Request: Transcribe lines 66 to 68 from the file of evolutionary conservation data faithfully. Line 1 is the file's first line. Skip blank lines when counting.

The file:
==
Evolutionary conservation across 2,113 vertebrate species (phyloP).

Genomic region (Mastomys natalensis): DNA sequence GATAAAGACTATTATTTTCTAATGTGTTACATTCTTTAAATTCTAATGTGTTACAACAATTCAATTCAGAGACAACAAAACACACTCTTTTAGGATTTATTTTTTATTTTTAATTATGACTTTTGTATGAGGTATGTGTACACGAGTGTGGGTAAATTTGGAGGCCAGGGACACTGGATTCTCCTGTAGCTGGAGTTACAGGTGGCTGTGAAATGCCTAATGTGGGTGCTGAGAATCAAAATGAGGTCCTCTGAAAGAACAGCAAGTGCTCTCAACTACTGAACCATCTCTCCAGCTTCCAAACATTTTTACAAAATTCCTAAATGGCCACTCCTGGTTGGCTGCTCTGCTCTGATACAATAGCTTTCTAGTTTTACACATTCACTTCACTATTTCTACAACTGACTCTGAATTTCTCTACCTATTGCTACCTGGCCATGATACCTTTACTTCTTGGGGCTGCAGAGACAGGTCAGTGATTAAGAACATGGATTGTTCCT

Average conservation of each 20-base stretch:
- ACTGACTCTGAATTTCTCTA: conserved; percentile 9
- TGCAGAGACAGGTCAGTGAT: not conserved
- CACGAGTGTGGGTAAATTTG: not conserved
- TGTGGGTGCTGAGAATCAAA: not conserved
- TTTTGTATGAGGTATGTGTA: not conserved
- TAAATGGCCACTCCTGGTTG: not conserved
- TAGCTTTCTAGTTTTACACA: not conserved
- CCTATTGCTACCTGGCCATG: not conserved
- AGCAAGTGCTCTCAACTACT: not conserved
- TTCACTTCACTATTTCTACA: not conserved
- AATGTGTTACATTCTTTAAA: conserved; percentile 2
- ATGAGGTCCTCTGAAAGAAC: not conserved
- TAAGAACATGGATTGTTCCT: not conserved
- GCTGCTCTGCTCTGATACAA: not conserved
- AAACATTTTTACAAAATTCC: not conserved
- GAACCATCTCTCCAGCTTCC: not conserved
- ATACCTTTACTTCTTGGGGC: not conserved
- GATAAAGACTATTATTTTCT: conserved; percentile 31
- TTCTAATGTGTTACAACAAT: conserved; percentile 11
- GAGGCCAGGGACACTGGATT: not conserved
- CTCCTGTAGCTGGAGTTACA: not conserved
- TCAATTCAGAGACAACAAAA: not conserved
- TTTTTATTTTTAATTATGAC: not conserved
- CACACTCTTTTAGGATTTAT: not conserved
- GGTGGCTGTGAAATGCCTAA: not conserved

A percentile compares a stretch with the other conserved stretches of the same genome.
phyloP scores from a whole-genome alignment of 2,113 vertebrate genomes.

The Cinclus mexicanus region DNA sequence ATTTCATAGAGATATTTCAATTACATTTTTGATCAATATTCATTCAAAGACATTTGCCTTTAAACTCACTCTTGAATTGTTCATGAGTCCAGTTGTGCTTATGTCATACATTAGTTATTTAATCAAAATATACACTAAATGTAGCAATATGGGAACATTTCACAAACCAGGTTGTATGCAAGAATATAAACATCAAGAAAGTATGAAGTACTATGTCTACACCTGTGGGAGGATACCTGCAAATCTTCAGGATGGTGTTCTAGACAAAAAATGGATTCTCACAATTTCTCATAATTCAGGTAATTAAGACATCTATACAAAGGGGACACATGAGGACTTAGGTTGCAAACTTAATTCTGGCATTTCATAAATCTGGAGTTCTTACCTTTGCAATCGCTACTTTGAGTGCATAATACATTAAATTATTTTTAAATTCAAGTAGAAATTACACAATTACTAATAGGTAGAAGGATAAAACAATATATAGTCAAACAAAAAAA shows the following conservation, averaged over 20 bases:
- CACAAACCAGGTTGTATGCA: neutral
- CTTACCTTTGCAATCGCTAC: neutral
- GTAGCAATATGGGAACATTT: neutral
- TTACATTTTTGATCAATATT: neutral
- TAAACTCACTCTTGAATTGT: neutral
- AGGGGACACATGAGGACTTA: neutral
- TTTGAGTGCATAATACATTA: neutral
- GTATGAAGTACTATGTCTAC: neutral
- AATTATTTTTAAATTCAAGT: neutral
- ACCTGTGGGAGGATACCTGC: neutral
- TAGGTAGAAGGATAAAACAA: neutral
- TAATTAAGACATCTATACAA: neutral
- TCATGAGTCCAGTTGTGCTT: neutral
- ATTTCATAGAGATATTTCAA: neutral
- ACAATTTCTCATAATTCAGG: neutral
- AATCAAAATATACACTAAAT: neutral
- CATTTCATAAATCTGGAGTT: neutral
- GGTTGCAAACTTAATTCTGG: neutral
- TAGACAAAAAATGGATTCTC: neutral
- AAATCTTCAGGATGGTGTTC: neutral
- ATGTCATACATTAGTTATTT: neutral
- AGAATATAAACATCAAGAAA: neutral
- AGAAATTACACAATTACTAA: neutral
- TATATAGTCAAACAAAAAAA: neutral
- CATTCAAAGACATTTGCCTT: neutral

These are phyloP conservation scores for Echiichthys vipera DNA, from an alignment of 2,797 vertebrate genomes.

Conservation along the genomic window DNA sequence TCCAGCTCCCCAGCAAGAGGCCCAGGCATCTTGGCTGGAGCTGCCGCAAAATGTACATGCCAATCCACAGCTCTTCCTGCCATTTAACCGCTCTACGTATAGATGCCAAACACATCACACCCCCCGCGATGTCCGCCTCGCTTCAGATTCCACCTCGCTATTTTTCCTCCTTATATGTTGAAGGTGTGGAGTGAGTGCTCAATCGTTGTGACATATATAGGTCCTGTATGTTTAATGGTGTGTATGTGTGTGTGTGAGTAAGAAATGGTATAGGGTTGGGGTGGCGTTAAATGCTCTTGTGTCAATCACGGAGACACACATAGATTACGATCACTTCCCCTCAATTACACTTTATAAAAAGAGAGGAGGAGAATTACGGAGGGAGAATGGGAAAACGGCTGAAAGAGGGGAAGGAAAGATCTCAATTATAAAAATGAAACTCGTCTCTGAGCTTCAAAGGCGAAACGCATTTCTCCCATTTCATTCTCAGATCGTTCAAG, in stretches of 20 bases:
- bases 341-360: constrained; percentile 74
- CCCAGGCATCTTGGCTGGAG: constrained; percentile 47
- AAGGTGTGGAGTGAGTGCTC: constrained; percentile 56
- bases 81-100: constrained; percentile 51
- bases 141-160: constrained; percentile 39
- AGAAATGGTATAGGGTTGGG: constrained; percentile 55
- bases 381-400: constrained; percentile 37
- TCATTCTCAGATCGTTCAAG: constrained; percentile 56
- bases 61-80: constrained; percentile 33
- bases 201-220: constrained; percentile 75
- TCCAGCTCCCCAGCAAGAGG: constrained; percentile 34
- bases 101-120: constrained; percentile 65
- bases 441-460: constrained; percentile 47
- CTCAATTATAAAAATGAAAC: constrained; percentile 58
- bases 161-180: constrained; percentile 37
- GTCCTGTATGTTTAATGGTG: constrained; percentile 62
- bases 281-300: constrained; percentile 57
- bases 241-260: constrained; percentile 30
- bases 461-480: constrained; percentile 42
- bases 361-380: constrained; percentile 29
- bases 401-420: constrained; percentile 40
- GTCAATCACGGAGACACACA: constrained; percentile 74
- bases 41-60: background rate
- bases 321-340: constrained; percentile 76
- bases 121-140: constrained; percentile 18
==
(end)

- TCATTCTCAGATCGTTCAAG: constrained; percentile 56
- bases 61-80: constrained; percentile 33
- bases 201-220: constrained; percentile 75